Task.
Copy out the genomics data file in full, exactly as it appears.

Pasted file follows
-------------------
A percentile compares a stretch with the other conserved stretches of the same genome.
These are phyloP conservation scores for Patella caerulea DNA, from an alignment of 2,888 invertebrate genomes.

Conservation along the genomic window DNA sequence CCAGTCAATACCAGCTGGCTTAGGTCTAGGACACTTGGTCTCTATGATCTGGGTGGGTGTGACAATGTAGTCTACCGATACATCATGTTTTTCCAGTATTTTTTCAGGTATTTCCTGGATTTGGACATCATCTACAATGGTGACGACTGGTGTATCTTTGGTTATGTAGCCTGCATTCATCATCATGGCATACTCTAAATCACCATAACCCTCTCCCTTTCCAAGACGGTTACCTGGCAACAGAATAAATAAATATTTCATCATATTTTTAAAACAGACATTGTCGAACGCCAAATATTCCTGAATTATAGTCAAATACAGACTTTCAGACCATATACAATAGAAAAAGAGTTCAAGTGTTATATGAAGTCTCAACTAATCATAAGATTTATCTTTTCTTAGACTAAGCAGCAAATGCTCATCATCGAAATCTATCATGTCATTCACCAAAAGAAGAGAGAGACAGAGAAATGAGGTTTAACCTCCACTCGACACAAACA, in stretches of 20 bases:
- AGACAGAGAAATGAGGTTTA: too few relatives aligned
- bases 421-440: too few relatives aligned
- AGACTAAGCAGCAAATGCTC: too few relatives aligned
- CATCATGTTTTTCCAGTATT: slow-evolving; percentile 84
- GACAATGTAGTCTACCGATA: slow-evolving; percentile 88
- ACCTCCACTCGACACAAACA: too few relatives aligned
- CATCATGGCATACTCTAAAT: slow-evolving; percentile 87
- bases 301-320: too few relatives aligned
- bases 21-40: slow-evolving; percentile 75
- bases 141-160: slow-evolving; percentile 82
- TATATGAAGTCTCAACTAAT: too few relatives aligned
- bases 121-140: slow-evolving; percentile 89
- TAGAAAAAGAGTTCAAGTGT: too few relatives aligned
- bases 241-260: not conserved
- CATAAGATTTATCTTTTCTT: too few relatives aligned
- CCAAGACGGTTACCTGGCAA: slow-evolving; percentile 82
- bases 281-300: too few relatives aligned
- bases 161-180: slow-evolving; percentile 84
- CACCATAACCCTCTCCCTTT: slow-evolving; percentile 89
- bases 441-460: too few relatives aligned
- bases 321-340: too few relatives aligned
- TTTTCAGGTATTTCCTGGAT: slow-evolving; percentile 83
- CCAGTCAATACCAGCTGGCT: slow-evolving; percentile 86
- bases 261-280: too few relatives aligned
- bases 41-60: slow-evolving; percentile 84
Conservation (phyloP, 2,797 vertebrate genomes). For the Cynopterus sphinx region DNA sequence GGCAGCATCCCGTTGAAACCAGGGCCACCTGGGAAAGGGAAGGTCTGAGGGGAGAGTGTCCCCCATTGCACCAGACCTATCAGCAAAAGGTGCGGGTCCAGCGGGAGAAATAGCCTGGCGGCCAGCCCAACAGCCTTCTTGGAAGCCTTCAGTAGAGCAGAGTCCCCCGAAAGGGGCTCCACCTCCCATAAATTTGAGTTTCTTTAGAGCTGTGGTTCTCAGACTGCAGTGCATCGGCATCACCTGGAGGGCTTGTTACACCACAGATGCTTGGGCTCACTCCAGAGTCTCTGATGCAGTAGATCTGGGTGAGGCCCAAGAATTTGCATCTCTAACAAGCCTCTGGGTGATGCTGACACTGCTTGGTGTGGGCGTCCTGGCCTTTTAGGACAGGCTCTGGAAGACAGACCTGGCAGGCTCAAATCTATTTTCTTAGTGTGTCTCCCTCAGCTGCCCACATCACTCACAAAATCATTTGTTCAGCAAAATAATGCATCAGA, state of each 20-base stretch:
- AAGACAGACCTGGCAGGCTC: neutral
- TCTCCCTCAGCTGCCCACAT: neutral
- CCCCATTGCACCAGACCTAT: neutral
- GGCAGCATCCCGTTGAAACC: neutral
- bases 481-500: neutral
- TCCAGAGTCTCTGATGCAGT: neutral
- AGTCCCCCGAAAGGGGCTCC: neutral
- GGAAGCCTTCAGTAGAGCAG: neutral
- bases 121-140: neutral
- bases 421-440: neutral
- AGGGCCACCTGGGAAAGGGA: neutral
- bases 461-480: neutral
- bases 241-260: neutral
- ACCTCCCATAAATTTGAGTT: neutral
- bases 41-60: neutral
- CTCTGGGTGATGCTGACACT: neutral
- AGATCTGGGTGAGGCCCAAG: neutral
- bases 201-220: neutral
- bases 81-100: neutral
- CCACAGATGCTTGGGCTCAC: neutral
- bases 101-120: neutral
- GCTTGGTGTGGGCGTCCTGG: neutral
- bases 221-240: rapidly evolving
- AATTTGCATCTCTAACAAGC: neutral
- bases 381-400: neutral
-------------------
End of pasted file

A percentile compares a stretch with the other conserved stretches of the same genome.
These are phyloP conservation scores for Patella caerulea DNA, from an alignment of 2,888 invertebrate genomes.

Conservation along the genomic window DNA sequence CCAGTCAATACCAGCTGGCTTAGGTCTAGGACACTTGGTCTCTATGATCTGGGTGGGTGTGACAATGTAGTCTACCGATACATCATGTTTTTCCAGTATTTTTTCAGGTATTTCCTGGATTTGGACATCATCTACAATGGTGACGACTGGTGTATCTTTGGTTATGTAGCCTGCATTCATCATCATGGCATACTCTAAATCACCATAACCCTCTCCCTTTCCAAGACGGTTACCTGGCAACAGAATAAATAAATATTTCATCATATTTTTAAAACAGACATTGTCGAACGCCAAATATTCCTGAATTATAGTCAAATACAGACTTTCAGACCATATACAATAGAAAAAGAGTTCAAGTGTTATATGAAGTCTCAACTAATCATAAGATTTATCTTTTCTTAGACTAAGCAGCAAATGCTCATCATCGAAATCTATCATGTCATTCACCAAAAGAAGAGAGAGACAGAGAAATGAGGTTTAACCTCCACTCGACACAAACA, in stretches of 20 bases:
- AGACAGAGAAATGAGGTTTA: too few relatives aligned
- bases 421-440: too few relatives aligned
- AGACTAAGCAGCAAATGCTC: too few relatives aligned
- CATCATGTTTTTCCAGTATT: slow-evolving; percentile 84
- GACAATGTAGTCTACCGATA: slow-evolving; percentile 88
- ACCTCCACTCGACACAAACA: too few relatives aligned
- CATCATGGCATACTCTAAAT: slow-evolving; percentile 87
- bases 301-320: too few relatives aligned
- bases 21-40: slow-evolving; percentile 75
- bases 141-160: slow-evolving; percentile 82
- TATATGAAGTCTCAACTAAT: too few relatives aligned
- bases 121-140: slow-evolving; percentile 89
- TAGAAAAAGAGTTCAAGTGT: too few relatives aligned
- bases 241-260: not conserved
- CATAAGATTTATCTTTTCTT: too few relatives aligned
- CCAAGACGGTTACCTGGCAA: slow-evolving; percentile 82
- bases 281-300: too few relatives aligned
- bases 161-180: slow-evolving; percentile 84
- CACCATAACCCTCTCCCTTT: slow-evolving; percentile 89
- bases 441-460: too few relatives aligned
- bases 321-340: too few relatives aligned
- TTTTCAGGTATTTCCTGGAT: slow-evolving; percentile 83
- CCAGTCAATACCAGCTGGCT: slow-evolving; percentile 86
- bases 261-280: too few relatives aligned
- bases 41-60: slow-evolving; percentile 84
Conservation (phyloP, 2,797 vertebrate genomes). For the Cynopterus sphinx region DNA sequence GGCAGCATCCCGTTGAAACCAGGGCCACCTGGGAAAGGGAAGGTCTGAGGGGAGAGTGTCCCCCATTGCACCAGACCTATCAGCAAAAGGTGCGGGTCCAGCGGGAGAAATAGCCTGGCGGCCAGCCCAACAGCCTTCTTGGAAGCCTTCAGTAGAGCAGAGTCCCCCGAAAGGGGCTCCACCTCCCATAAATTTGAGTTTCTTTAGAGCTGTGGTTCTCAGACTGCAGTGCATCGGCATCACCTGGAGGGCTTGTTACACCACAGATGCTTGGGCTCACTCCAGAGTCTCTGATGCAGTAGATCTGGGTGAGGCCCAAGAATTTGCATCTCTAACAAGCCTCTGGGTGATGCTGACACTGCTTGGTGTGGGCGTCCTGGCCTTTTAGGACAGGCTCTGGAAGACAGACCTGGCAGGCTCAAATCTATTTTCTTAGTGTGTCTCCCTCAGCTGCCCACATCACTCACAAAATCATTTGTTCAGCAAAATAATGCATCAGA, state of each 20-base stretch:
- AAGACAGACCTGGCAGGCTC: neutral
- TCTCCCTCAGCTGCCCACAT: neutral
- CCCCATTGCACCAGACCTAT: neutral
- GGCAGCATCCCGTTGAAACC: neutral
- bases 481-500: neutral
- TCCAGAGTCTCTGATGCAGT: neutral
- AGTCCCCCGAAAGGGGCTCC: neutral
- GGAAGCCTTCAGTAGAGCAG: neutral
- bases 121-140: neutral
- bases 421-440: neutral
- AGGGCCACCTGGGAAAGGGA: neutral
- bases 461-480: neutral
- bases 241-260: neutral
- ACCTCCCATAAATTTGAGTT: neutral
- bases 41-60: neutral
- CTCTGGGTGATGCTGACACT: neutral
- AGATCTGGGTGAGGCCCAAG: neutral
- bases 201-220: neutral
- bases 81-100: neutral
- CCACAGATGCTTGGGCTCAC: neutral
- bases 101-120: neutral
- GCTTGGTGTGGGCGTCCTGG: neutral
- bases 221-240: rapidly evolving
- AATTTGCATCTCTAACAAGC: neutral
- bases 381-400: neutral